2. Default Informative Bahamian LionFish Video

    This very informative video from the Bahamas shows what is being done there to help contol this invasive species.

    http://www.livestream.com/grandbaham...a-c7610147982d

    Let's stick those sucka's and fry 'em up !
    Capt Rick

  3. #43
    Join Date
    Jun 2003
    Location
    I live in Val-p, FL. My boat lives in Niceville & I dive off the coast of Destin.
    Posts
    4,841

    Default Lion Fish article from - Reef Relief

    The Skinny on Hunting Lionfish!
    by, Rudy Bonn, Reef Relief's Director of Marine Projects


    I thought I would clarify a few things concerning the Lionfish invasion here in the Keys, and elsewhere, but first a little background information.

    The Indo-Pacific Lionfish, Pterois volitans and P. miles are members of the scorpion fish family, Scorpenidae. These fish are considered to be nocturnal predators, feeding upon small fishes and crustaceans such as shrimp. Gut content analysis has demonstrated that these two items form the bulk of prey items found in the stomachs of lionfish. However, a large percentage of items found in the stomachs of lionfish were unidentifiable due to advanced digestion. They are generally considered to be generalist piscivores (fish eating) and it has been documented that over 40 different species of fishes have been found and identified through gut analysis from 20 different families of fishes including Serranidae (sea basses and groupers), and Lutjanidae (snappers). Their impact upon marine food webs and trophic levels are still being assessed through scientific research. What we do know is that the lionfish were introduced into the waters of the western Atlantic via the aquarium trade. Since the initial introduction this species has invaded the eastern seaboard of the United States, Bermuda, the Bahamas, the Gulf of Mexico and other areas.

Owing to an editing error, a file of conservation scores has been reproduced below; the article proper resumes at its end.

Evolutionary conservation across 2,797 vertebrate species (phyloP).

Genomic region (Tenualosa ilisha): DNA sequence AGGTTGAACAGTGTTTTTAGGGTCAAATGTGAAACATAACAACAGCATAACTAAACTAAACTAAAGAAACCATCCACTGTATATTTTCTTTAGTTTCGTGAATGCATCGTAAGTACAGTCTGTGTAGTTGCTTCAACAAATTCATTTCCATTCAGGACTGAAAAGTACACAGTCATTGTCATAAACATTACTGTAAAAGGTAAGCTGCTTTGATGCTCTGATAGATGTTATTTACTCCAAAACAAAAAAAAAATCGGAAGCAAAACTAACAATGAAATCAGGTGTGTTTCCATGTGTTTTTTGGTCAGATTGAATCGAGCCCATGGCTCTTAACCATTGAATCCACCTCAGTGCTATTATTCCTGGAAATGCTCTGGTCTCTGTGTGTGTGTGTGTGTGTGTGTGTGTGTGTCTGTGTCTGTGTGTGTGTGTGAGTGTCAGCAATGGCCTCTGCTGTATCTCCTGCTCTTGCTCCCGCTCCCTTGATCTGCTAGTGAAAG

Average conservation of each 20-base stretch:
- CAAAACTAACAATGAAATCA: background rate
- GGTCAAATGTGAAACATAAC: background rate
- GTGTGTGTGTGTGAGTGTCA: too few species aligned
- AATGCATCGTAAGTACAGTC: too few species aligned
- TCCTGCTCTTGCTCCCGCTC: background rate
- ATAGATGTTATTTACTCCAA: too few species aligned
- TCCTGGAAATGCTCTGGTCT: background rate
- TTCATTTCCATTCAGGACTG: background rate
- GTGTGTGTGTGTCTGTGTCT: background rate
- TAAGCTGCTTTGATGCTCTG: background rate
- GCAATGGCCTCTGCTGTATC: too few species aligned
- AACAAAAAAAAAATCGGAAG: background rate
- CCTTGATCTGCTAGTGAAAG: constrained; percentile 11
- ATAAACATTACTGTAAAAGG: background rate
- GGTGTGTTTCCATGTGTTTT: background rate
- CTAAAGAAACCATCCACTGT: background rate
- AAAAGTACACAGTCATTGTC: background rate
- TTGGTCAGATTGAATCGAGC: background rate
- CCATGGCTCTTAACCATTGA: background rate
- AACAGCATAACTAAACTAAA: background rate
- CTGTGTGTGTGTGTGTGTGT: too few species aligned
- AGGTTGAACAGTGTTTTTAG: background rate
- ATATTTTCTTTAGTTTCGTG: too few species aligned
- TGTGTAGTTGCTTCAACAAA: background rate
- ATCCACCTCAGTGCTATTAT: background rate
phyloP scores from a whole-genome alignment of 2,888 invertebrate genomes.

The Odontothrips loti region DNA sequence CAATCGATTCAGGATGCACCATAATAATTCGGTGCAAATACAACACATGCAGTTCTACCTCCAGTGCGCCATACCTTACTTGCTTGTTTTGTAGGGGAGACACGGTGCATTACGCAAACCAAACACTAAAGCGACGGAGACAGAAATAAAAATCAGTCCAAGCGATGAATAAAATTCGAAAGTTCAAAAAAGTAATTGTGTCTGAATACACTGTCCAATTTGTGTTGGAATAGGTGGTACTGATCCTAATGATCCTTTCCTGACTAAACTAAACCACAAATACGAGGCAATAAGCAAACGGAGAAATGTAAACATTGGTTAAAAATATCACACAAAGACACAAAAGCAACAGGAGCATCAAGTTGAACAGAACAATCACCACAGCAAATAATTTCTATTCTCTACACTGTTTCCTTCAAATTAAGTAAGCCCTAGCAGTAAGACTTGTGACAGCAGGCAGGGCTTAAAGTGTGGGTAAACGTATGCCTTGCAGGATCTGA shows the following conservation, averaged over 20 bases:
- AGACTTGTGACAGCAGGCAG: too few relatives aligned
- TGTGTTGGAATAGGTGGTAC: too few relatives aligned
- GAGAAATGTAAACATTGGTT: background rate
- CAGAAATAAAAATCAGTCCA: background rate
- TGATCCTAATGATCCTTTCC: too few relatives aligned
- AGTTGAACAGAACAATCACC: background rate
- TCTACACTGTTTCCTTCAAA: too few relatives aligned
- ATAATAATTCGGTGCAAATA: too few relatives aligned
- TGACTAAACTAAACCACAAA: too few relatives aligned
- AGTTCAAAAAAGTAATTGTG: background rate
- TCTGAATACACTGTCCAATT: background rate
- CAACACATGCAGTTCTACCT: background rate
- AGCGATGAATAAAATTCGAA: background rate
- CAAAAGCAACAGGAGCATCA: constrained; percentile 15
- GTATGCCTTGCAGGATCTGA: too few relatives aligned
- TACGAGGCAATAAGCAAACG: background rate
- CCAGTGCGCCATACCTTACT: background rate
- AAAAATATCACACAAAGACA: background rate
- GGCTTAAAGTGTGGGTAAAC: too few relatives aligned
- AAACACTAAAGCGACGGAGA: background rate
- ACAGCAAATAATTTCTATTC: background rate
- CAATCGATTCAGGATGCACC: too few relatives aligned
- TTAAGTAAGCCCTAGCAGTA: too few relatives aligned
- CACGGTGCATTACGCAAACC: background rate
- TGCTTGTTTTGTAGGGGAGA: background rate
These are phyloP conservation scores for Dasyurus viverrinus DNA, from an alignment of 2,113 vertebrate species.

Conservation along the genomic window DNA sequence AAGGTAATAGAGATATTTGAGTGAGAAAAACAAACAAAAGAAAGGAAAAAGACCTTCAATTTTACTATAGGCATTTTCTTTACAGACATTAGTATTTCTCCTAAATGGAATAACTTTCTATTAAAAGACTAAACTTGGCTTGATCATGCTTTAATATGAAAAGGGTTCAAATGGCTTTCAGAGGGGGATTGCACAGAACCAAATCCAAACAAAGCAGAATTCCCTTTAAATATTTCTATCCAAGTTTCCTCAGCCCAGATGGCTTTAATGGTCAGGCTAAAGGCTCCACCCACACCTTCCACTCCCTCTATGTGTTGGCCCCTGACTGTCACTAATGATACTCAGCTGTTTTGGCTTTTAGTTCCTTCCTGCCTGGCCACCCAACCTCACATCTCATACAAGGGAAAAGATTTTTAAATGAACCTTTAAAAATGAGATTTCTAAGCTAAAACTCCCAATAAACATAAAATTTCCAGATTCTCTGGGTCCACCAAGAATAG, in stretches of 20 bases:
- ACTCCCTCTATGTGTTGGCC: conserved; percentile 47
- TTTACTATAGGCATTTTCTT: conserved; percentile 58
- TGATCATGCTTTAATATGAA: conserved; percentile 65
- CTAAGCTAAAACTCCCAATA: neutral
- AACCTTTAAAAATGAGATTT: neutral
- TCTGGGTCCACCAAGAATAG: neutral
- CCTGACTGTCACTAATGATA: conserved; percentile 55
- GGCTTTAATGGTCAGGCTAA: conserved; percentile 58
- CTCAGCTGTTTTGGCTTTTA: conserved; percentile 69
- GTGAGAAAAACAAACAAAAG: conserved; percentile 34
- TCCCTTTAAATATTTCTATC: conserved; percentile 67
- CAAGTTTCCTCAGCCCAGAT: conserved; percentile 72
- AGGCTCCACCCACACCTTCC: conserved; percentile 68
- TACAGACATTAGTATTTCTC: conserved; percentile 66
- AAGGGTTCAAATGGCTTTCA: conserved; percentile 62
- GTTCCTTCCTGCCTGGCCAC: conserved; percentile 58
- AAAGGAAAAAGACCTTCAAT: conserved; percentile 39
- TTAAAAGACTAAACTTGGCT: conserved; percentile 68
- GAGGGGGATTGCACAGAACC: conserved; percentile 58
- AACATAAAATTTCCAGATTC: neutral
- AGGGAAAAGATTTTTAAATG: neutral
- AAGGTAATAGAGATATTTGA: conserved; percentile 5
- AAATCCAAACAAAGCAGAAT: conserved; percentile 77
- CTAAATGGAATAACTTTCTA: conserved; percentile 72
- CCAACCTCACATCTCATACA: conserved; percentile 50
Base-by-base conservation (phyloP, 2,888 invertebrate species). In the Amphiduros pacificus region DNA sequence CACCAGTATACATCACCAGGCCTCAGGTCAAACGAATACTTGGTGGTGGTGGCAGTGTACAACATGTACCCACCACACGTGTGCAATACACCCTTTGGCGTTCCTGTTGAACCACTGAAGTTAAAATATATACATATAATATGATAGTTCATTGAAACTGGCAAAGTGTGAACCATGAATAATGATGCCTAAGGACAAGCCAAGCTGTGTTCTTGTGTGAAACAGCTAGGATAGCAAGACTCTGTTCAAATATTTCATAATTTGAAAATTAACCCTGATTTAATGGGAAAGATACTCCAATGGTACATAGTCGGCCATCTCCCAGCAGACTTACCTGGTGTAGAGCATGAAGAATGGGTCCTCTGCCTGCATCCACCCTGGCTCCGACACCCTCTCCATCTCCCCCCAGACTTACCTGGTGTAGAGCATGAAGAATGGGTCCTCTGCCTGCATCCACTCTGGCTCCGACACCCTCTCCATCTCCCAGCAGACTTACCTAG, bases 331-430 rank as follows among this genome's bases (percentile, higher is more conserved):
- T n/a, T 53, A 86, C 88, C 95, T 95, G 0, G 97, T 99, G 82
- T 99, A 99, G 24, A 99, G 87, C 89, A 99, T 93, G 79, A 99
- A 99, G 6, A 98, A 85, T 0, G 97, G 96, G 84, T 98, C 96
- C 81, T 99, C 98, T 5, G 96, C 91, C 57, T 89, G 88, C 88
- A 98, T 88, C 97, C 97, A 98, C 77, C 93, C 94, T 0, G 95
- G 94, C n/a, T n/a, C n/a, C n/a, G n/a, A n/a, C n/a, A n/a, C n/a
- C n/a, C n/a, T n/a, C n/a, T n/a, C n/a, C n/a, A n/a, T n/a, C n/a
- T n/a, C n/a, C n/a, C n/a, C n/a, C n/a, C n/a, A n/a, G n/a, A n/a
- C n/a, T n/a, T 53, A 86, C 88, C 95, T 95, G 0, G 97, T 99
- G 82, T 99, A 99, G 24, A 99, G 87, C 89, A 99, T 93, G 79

In terms of their reproduction, it has been documented that the species mature relatively early in their life history and produce eggs several times per month throughout the year and thus explains the wide distribution of the species that we see today.Lionfish have the potential to reduce ecologically important species that contribute to the health and sustainability of coral reef ecosystems. For example, parrotfish and other herbivores which help to keep sea weeds and algae from overgrowing coral reefs have been found in the stomachs of lionfish.

    Another probable impact, one of which that has been ignored in the literature is the high probability of divers hunting lionfish coming into physical contact with the corals themselves. Lionfish are cryptic and prefer to hide under ledges and in recesses of the reef during the daylight hours and it is this behavior that will increase the probability of hunters coming into contact with the reef.